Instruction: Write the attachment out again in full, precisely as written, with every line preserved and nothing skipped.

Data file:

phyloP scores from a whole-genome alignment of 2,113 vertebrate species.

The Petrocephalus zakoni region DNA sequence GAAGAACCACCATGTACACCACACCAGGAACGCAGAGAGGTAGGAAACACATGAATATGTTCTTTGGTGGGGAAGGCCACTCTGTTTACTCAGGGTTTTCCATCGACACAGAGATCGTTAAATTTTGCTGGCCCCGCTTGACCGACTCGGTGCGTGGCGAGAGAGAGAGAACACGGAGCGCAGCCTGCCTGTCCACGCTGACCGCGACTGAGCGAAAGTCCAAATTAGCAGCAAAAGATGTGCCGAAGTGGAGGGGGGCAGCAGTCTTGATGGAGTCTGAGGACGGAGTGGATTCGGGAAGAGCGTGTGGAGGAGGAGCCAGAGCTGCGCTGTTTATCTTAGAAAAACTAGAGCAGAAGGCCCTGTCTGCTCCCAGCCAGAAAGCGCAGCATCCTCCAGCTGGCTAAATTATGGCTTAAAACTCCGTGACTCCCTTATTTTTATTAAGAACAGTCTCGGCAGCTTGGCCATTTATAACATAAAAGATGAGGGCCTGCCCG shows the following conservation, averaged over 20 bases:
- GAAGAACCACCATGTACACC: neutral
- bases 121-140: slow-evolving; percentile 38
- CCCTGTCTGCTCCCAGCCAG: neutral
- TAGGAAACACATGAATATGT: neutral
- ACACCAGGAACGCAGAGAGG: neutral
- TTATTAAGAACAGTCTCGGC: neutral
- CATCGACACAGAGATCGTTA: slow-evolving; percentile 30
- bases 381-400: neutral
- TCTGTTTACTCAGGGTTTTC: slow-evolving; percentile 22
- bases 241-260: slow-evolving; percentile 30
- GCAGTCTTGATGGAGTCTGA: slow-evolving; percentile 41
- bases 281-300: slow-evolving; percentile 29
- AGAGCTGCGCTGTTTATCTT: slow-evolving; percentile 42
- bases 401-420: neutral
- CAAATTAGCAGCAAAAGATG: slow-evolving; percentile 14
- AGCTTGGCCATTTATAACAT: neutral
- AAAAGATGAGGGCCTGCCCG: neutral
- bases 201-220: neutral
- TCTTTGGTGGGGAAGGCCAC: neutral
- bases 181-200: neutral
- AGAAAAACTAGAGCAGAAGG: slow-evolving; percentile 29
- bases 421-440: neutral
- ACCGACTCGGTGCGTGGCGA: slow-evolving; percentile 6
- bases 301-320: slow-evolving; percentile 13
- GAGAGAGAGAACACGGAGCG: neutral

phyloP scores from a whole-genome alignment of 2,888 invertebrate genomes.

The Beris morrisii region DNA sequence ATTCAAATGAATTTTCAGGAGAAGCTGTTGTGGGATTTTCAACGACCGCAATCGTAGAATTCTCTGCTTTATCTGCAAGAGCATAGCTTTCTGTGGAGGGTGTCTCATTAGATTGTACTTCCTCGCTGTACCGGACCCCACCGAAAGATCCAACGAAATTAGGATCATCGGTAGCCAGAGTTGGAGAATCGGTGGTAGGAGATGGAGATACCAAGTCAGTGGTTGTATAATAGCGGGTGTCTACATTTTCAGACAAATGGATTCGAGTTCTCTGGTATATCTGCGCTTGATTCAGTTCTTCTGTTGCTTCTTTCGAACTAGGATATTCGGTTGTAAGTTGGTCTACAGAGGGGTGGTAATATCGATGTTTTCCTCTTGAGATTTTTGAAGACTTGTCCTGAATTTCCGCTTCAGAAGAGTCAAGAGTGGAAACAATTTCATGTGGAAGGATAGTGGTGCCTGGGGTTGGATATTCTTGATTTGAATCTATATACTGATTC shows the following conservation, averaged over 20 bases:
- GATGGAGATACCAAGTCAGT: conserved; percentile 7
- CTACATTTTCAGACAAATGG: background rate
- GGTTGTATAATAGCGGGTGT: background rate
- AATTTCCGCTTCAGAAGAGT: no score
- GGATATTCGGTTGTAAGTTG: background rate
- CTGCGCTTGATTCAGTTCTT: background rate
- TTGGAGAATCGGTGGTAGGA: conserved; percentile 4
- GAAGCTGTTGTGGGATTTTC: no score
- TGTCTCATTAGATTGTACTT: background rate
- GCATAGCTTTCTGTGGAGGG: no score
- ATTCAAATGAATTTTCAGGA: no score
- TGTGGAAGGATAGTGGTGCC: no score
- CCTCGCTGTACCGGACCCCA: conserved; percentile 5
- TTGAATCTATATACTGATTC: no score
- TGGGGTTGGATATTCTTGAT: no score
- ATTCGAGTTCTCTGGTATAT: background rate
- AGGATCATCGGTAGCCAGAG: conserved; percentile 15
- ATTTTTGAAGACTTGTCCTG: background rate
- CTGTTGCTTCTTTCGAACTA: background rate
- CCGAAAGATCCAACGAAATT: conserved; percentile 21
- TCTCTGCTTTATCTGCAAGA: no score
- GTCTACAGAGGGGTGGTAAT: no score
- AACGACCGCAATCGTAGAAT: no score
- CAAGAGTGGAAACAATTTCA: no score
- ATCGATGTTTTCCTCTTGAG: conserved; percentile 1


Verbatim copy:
phyloP scores from a whole-genome alignment of 2,113 vertebrate species.

The Petrocephalus zakoni region DNA sequence GAAGAACCACCATGTACACCACACCAGGAACGCAGAGAGGTAGGAAACACATGAATATGTTCTTTGGTGGGGAAGGCCACTCTGTTTACTCAGGGTTTTCCATCGACACAGAGATCGTTAAATTTTGCTGGCCCCGCTTGACCGACTCGGTGCGTGGCGAGAGAGAGAGAACACGGAGCGCAGCCTGCCTGTCCACGCTGACCGCGACTGAGCGAAAGTCCAAATTAGCAGCAAAAGATGTGCCGAAGTGGAGGGGGGCAGCAGTCTTGATGGAGTCTGAGGACGGAGTGGATTCGGGAAGAGCGTGTGGAGGAGGAGCCAGAGCTGCGCTGTTTATCTTAGAAAAACTAGAGCAGAAGGCCCTGTCTGCTCCCAGCCAGAAAGCGCAGCATCCTCCAGCTGGCTAAATTATGGCTTAAAACTCCGTGACTCCCTTATTTTTATTAAGAACAGTCTCGGCAGCTTGGCCATTTATAACATAAAAGATGAGGGCCTGCCCG shows the following conservation, averaged over 20 bases:
- GAAGAACCACCATGTACACC: neutral
- bases 121-140: slow-evolving; percentile 38
- CCCTGTCTGCTCCCAGCCAG: neutral
- TAGGAAACACATGAATATGT: neutral
- ACACCAGGAACGCAGAGAGG: neutral
- TTATTAAGAACAGTCTCGGC: neutral
- CATCGACACAGAGATCGTTA: slow-evolving; percentile 30
- bases 381-400: neutral
- TCTGTTTACTCAGGGTTTTC: slow-evolving; percentile 22
- bases 241-260: slow-evolving; percentile 30
- GCAGTCTTGATGGAGTCTGA: slow-evolving; percentile 41
- bases 281-300: slow-evolving; percentile 29
- AGAGCTGCGCTGTTTATCTT: slow-evolving; percentile 42
- bases 401-420: neutral
- CAAATTAGCAGCAAAAGATG: slow-evolving; percentile 14
- AGCTTGGCCATTTATAACAT: neutral
- AAAAGATGAGGGCCTGCCCG: neutral
- bases 201-220: neutral
- TCTTTGGTGGGGAAGGCCAC: neutral
- bases 181-200: neutral
- AGAAAAACTAGAGCAGAAGG: slow-evolving; percentile 29
- bases 421-440: neutral
- ACCGACTCGGTGCGTGGCGA: slow-evolving; percentile 6
- bases 301-320: slow-evolving; percentile 13
- GAGAGAGAGAACACGGAGCG: neutral

phyloP scores from a whole-genome alignment of 2,888 invertebrate genomes.

The Beris morrisii region DNA sequence ATTCAAATGAATTTTCAGGAGAAGCTGTTGTGGGATTTTCAACGACCGCAATCGTAGAATTCTCTGCTTTATCTGCAAGAGCATAGCTTTCTGTGGAGGGTGTCTCATTAGATTGTACTTCCTCGCTGTACCGGACCCCACCGAAAGATCCAACGAAATTAGGATCATCGGTAGCCAGAGTTGGAGAATCGGTGGTAGGAGATGGAGATACCAAGTCAGTGGTTGTATAATAGCGGGTGTCTACATTTTCAGACAAATGGATTCGAGTTCTCTGGTATATCTGCGCTTGATTCAGTTCTTCTGTTGCTTCTTTCGAACTAGGATATTCGGTTGTAAGTTGGTCTACAGAGGGGTGGTAATATCGATGTTTTCCTCTTGAGATTTTTGAAGACTTGTCCTGAATTTCCGCTTCAGAAGAGTCAAGAGTGGAAACAATTTCATGTGGAAGGATAGTGGTGCCTGGGGTTGGATATTCTTGATTTGAATCTATATACTGATTC shows the following conservation, averaged over 20 bases:
- GATGGAGATACCAAGTCAGT: conserved; percentile 7
- CTACATTTTCAGACAAATGG: background rate
- GGTTGTATAATAGCGGGTGT: background rate
- AATTTCCGCTTCAGAAGAGT: no score
- GGATATTCGGTTGTAAGTTG: background rate
- CTGCGCTTGATTCAGTTCTT: background rate
- TTGGAGAATCGGTGGTAGGA: conserved; percentile 4
- GAAGCTGTTGTGGGATTTTC: no score
- TGTCTCATTAGATTGTACTT: background rate
- GCATAGCTTTCTGTGGAGGG: no score
- ATTCAAATGAATTTTCAGGA: no score
- TGTGGAAGGATAGTGGTGCC: no score
- CCTCGCTGTACCGGACCCCA: conserved; percentile 5
- TTGAATCTATATACTGATTC: no score
- TGGGGTTGGATATTCTTGAT: no score
- ATTCGAGTTCTCTGGTATAT: background rate
- AGGATCATCGGTAGCCAGAG: conserved; percentile 15
- ATTTTTGAAGACTTGTCCTG: background rate
- CTGTTGCTTCTTTCGAACTA: background rate
- CCGAAAGATCCAACGAAATT: conserved; percentile 21
- TCTCTGCTTTATCTGCAAGA: no score
- GTCTACAGAGGGGTGGTAAT: no score
- AACGACCGCAATCGTAGAAT: no score
- CAAGAGTGGAAACAATTTCA: no score
- ATCGATGTTTTCCTCTTGAG: conserved; percentile 1